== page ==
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The Speights Coast to Coast
Gavin Bonnett - 01/03/02

Gavin Bonnett tells of the Longest Day event 9th February 2002 - for him a truly long day!

What is the Coast to Coast?
The Coast to Coast traverses the South Island of New Zealand from Kumara Beach on the Tasman Sea to Sumner Beach on the Pacific Ocean. In either two days or the elite one day event competitors cycle 143kms in three stages, cross the Southern Alps in a 26km mountain run and kayak 67kms of the grade two Waimakariri River through the Grand Canyon of New Zealand, the Waimakariri Gorge.

I often get asked why people attempt the Coast to Coast. It's very simple. Why wouldn't you want to do it?

The Coast to Coast 2002
The Coast to Coast one-day this year was great! During training and in the event I have met many people I would never have had the opportunity to meet if I weren't involved in multi sport.

Build up for the event
My build up for the event started 12 months ago with a running base followed by my first marathon. Two weeks after the marathon I was in Europe cycling for a month. On my return home I completed several C grade cycle races followed by the AMP triathlon. From then the long training hours started - an average of 22 hours a week over the Christmas break.

Race Day
On race day it was a 3:00am start, carbo-loading with creamed rice, race registration 5:00am, and the start was 6:00am.

Run section
On the Deception-Mingha
run section

River crossing
River crossing on the
Deception-Mingha section

Paddling the Waimak
Paddling in the Waimakariri Gorge

I had a great start. Robin Judkins had made the mistake of catching my eye with the start horn. I started running, 221 other competitors followed me, and seconds later the horn was blown. The three km run was easy. I managed to slot into the first cycle bunch, 65km stage, with the top competitors. The sunlight flowed through mountains for the run. Normally a remote feeling, this run turned into a carnival of runners being overseen by a helicopter. Little groups of runners formed to talk about the day in front of them and shared experiences. Our route uphill followed the Deception River. Goat Pass is a welcome sight as the rest of the run beside the Mingha River is all down hill and remote, with runners spread out as abilities through tiredness and strength alter running speed. I passed several runners who had blown or had injuries. It is really a fine balance running a 26km two-day tramp in under four hours.

Family and friends welcomed me at the finish of the run. A short 18km cycle to the kayak section gave me time to eat normal food, and the transition to the kayak went well. As Tony pushed the back of the kayak away from the bank the feeling of support was broken, for the river is a frightening place even for the best paddlers. The first section managed to put a hole in the kayak, and the second section in the fast moving gorge proved hard due to the exceptional head wind. Kayaks littered the banks - obviously paddlers from the two day event had given up or were waiting for a jet boat that patrolled the 67km paddle section.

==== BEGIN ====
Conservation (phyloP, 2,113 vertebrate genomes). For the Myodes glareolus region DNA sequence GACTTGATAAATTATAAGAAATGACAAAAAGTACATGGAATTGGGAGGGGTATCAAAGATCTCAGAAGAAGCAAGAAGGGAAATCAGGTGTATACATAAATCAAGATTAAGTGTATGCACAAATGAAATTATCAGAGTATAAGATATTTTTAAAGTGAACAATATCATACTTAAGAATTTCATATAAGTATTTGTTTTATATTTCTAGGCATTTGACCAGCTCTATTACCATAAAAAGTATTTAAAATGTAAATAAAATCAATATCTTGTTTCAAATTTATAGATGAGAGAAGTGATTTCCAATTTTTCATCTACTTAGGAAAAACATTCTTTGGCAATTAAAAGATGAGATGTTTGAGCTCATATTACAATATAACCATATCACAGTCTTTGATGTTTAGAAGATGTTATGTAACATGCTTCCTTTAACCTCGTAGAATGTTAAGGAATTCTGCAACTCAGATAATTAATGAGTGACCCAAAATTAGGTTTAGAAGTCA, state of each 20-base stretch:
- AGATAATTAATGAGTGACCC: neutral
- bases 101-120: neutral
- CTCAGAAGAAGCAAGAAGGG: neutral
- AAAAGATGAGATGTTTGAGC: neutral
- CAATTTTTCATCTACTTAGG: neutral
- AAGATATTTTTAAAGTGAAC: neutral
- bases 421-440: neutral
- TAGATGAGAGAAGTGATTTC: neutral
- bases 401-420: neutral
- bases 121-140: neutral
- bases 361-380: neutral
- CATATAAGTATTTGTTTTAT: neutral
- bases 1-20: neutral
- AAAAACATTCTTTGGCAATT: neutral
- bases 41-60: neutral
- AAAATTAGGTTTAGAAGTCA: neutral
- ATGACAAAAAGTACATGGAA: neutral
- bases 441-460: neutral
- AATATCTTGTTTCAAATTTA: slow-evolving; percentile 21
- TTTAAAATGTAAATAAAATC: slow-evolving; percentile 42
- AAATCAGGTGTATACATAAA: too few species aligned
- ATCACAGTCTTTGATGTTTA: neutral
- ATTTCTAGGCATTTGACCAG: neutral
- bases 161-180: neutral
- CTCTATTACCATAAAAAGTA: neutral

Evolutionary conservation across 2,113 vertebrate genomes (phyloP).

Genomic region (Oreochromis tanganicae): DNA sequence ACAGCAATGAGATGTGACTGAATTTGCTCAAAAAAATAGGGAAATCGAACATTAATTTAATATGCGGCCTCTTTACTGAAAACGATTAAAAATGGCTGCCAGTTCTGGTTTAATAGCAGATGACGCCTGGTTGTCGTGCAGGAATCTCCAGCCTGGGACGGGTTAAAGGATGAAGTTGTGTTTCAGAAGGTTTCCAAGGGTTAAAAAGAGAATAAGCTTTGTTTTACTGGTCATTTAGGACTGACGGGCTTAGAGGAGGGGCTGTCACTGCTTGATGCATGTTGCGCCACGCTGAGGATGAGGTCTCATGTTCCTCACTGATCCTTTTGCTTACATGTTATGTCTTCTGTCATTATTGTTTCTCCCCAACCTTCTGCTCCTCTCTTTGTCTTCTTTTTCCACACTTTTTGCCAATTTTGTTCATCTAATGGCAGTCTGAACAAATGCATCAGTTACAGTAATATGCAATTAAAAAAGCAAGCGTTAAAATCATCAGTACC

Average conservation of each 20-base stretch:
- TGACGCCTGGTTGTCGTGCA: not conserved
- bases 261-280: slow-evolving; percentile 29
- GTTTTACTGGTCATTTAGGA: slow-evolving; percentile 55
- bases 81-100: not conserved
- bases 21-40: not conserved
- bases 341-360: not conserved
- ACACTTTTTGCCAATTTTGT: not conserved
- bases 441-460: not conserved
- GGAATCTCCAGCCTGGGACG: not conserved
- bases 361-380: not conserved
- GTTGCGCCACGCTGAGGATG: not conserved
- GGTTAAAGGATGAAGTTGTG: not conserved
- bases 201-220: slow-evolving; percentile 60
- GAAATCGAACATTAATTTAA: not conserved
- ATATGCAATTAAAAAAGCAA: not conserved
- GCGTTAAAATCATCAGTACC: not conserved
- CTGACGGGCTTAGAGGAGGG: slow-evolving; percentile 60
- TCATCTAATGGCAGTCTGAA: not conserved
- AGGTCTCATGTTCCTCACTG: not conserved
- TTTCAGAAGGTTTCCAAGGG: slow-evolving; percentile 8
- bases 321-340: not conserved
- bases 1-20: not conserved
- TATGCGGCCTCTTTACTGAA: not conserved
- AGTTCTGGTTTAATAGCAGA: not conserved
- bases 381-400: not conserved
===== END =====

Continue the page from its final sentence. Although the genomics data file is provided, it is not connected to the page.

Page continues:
The end of the paddle, with the pain from sitting for four hours together with no blood circulation, puts on a great show for the supporters. I thought I was in good shape, but the video later confirmed why friends were concerned.

Ten minutes later I was on the bike, the last section 70km, I was going well at 40km/h, but slowly the speed went down, as the side wind became a direct head wind of 35km/h. Drinking complex carbohydrates did not live up to their reputation and bring life to my body. My last Powerbar was given, number fourteen, and was enough to see me through the low. The last gusty portion of wind on the Causeway leading into Sumner, made a welcoming finish to the Longest Day.

I had already competed three times in the team event, and then as a solo competitor over two days. This was my first entry in the Longest Day event, undoubtedly the most taxing. I found the experience interesting as a psychological as well as a physiological test. It is necessary to overcome the built in barrier against travelling that distance in one day.

Competitors have to find ways to get under the anaerobic threshold - the point when the body ceases to supply energy and your muscles start producing more lactic acid than they can eliminate. To help to achieve that I followed the example of many of the serious competitors and wore a heart rate monitor on my wrist with a strap around my chest. This meant that I could determine how many heartbeats there were in each minute. The aim is to notice when the body is heading towards shutting down and being unable to sustain the needed energy levels and lactic acid build-up. By slowing down you give the body the chance to take in the fuels necessary for the situation and remove lactic acid. Everyone is different and each person has to understand his/her own body. The race taught me a lot about how much my body could take before crossing the anaerobic threshold.

Results and times from the 222 Competitors in the race are on the Coast to Coast website. Below are the times and placings for comparison between the No.1 Steve Gurney and me.

Name O/all Place Comp # First Run Cycle Mountain Run Cycle Kayak Final Cycle Overall Time
Steve Gurney 1 171 01:57:54 02:59:28 04:41:34 02:14:12 11:53:08
Gavin Bonnett 56 120 02:00:46 04:18:17 05:25:34 02:42:07 14:26:44

Gavin is happy to be contacted by anyone wanting further information. Put your email address in the Backchat and Gavin will reply.

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